Kian Schulman, RN, MSN, Director of Poison Free Malibu, an advocacy group fighting against the use of Monsanto’s Roundup and other pesticides to combat pests, explains that “The catastrophic decline of Monarch butterflies has been driven in large part by the widespread planting of genetically engineered crops in the Midwest, where most Monarchs hatch. The vast majority of genetically engineered crops are made to be resistant to Monsanto’s RoundUp, a potent killer of milkweed, the Monarch caterpillar’s only food source.” The dramatic surge in Roundup/glyphosate use and “Roundup Ready” crops has virtually wiped out milkweed plants in Midwestern corn and soybean fields, Schulman noted. It is estimated that in the past 20 years, these once-common butterflies may have lost more than 165 million acres of habitat — an area about the size of Texas — due to pesticides and loss of breeding grounds.”
Pepperdine University Biology Professor Stephen Davis concurred with Poison Free Malibu’s analysis. “There’s a very solid study in the journal Ecography published in 2017 that links the decline in Monarchs with glyphosate use as well as climate change in agricultural areas of the Midwest,” He said.
Plans for the Future
Malibu Methodist Church is revamping its labyrinthian garden so that it will have milkweed plants that nurture the migratory butterflies. “Planting the milkweed garden can help to defend the Monarchs against extinction and that will help make for a better Malibu and a better world.” Pastor Sandy Liddell said.
Malibu resident, Suzanne Guldimann explained the project to Malibu Magazine. “This is a very special project for me. One of my first feature assignments for the Malibu Surfside News back in 2007 was on labyrinths in Malibu,” Guldimann said. “The labyrinth garden has become a little overgrown, but it’s still beautiful. When the City of Malibu announced the Year of the Butterfly, I thought how perfect it would be for a butterfly garden,” Guldimann said. “I approached Patt Healy at the Malibu Monarch Project and Rev. Liddell at the Church and they were enthused about the project, which includes restoring the labyrinth, and adding milkweed and other nectar plants for the butterflies.”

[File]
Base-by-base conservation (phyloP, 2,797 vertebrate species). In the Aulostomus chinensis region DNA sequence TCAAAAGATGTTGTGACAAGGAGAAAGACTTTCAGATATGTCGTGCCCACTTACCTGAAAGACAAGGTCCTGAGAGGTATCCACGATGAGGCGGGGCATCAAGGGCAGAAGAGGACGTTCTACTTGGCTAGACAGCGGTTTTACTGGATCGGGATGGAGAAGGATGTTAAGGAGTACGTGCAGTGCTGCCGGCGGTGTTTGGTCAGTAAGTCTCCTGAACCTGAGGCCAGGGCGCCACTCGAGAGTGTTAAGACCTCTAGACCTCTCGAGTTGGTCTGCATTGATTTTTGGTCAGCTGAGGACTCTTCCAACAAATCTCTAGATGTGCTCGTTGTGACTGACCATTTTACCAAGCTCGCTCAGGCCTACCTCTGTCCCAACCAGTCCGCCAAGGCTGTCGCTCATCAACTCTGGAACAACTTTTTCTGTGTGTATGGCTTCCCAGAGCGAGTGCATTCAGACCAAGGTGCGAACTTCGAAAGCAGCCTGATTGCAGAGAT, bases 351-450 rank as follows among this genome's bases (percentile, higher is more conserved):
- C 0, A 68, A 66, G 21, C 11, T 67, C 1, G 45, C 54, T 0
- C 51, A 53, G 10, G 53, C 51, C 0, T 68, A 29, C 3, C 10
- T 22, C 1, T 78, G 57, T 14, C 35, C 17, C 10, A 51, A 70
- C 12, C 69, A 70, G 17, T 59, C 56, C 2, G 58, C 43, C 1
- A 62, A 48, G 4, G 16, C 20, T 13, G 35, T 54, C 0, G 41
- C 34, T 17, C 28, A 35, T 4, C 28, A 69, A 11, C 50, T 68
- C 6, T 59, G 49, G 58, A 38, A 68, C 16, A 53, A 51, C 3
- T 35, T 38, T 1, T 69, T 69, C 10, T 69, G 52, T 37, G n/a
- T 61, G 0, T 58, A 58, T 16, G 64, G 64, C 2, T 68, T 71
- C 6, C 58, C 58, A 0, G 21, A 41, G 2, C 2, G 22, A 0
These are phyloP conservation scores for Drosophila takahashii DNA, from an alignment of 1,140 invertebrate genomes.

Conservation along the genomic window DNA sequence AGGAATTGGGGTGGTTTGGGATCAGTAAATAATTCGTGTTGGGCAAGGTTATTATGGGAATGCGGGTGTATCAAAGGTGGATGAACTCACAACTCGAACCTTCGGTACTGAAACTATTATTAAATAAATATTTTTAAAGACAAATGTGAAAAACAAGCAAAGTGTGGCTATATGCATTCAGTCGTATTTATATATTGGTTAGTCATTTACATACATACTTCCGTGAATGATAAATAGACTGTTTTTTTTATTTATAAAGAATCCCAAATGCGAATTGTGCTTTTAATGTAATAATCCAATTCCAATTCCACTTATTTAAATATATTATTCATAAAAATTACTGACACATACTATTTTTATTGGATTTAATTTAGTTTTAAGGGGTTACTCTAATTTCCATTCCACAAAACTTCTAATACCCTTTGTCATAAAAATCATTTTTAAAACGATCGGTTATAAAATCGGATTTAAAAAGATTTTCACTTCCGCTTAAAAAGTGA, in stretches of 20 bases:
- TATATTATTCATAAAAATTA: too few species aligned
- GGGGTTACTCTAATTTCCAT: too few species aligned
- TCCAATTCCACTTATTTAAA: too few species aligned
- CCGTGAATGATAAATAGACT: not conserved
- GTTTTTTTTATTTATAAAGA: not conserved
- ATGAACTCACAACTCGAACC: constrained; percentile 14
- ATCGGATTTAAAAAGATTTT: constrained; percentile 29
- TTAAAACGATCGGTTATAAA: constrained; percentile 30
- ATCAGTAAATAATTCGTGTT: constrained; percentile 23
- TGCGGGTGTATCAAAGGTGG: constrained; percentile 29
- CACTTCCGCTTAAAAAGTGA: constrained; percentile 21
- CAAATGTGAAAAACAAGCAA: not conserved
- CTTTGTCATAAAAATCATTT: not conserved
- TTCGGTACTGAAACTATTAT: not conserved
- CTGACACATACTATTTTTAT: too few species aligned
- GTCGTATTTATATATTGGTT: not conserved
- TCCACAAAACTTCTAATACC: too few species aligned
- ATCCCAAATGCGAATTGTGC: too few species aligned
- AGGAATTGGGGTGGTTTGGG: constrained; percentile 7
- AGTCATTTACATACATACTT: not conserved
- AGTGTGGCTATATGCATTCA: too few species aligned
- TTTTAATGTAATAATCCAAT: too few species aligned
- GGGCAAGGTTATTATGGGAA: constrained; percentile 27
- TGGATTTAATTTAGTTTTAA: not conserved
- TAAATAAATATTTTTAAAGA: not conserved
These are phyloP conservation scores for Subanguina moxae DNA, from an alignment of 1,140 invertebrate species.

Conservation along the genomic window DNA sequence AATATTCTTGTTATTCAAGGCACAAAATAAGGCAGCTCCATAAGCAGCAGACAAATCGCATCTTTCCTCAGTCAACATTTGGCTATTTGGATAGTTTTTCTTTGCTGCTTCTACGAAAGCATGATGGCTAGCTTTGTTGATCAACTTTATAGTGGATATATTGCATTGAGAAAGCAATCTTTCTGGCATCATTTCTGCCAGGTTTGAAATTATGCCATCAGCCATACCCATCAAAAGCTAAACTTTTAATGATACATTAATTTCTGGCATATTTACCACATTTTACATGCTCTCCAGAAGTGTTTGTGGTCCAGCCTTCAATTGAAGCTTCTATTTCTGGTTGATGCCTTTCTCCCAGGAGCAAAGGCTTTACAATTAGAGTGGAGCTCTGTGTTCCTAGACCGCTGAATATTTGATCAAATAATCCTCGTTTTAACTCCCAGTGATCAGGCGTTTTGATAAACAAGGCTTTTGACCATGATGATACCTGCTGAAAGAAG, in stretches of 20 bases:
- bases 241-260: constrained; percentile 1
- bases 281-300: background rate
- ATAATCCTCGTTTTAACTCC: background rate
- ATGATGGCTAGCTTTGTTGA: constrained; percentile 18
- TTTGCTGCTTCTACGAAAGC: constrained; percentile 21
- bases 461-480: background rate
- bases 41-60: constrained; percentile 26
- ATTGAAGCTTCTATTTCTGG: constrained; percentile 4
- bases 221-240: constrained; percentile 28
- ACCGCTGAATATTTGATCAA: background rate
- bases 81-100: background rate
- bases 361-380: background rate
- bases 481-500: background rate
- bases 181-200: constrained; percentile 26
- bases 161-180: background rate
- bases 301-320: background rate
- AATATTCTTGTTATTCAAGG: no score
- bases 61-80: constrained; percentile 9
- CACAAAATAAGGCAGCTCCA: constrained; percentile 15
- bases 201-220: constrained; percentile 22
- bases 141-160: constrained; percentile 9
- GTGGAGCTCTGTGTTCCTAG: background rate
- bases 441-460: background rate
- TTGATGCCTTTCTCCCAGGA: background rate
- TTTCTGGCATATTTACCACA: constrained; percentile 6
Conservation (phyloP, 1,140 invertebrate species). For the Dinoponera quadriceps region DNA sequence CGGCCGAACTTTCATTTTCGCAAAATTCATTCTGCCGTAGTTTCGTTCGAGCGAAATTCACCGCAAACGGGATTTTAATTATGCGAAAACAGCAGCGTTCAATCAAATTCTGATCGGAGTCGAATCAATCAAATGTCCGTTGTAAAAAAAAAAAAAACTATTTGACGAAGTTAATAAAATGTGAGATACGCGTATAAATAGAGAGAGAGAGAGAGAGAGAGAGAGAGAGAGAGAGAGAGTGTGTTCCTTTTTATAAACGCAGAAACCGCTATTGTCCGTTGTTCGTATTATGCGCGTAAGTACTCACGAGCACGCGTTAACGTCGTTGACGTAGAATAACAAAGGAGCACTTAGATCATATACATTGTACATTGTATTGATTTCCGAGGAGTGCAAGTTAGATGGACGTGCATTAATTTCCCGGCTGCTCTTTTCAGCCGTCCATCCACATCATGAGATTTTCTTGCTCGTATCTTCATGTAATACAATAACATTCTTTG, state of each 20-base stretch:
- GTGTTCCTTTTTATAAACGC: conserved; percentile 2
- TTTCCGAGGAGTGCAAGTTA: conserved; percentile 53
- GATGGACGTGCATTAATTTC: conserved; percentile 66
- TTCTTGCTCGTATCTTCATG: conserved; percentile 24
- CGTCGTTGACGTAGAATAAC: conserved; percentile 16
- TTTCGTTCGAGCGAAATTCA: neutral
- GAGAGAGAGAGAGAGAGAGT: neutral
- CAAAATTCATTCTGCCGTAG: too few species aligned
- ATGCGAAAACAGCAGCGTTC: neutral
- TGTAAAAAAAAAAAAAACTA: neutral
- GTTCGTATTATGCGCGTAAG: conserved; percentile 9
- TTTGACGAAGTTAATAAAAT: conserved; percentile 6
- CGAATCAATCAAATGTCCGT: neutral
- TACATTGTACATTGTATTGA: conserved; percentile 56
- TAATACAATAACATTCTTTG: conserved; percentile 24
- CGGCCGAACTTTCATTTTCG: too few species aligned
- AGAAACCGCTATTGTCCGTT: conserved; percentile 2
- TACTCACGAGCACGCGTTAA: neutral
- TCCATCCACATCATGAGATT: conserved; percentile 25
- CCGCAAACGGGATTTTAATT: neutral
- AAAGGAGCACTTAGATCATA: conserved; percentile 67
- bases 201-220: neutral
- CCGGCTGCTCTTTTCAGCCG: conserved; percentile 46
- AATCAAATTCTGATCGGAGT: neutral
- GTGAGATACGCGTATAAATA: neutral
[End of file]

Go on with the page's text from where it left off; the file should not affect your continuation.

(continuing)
Guldimann also noted “The garden at the church is already a flower-filled haven for birds, butterflies and anyone seeking peace and beauty. The goal is to enhance the existing labyrinth garden area with the milkweed that essential for the Monarch butterflies, and nectar plants for all pollinators.” The planting party for the new butterfly garden occurred on May 11.
The recent super blooms in Malibu also may help the Monarchs, according to Dr. Stephen Davis, a plant biology professor at Pepperdine University. “The large burn areas of the Woolsey fire have exceptional postfire super blooms resulting from exceptional rain this last winter,” Dr. Davis said. “There is an increased milkweed abundance due to the invasion of exotic milkweed, which is considered a “weed” in Southern California that supplement native milkweeds.”
That there are more milkweed plants in Malibu after the fire sounds positive and may lead people to wonder whether something good actually come out of the Woolsey Fire. Unfortunately, not all milkweed is created equal in the context of Monarchs surviving to adulthood. Entomologists continue to evaluate various milkweed species’ effect on Monarch butterflies’ ability to grow to adulthood.
Armed with local and state legislative bodies recognizing how pivotal it is for the Monarch butterflies to revive and thrive, many Malibuites are committed to ensuring that their habitats are restored. MM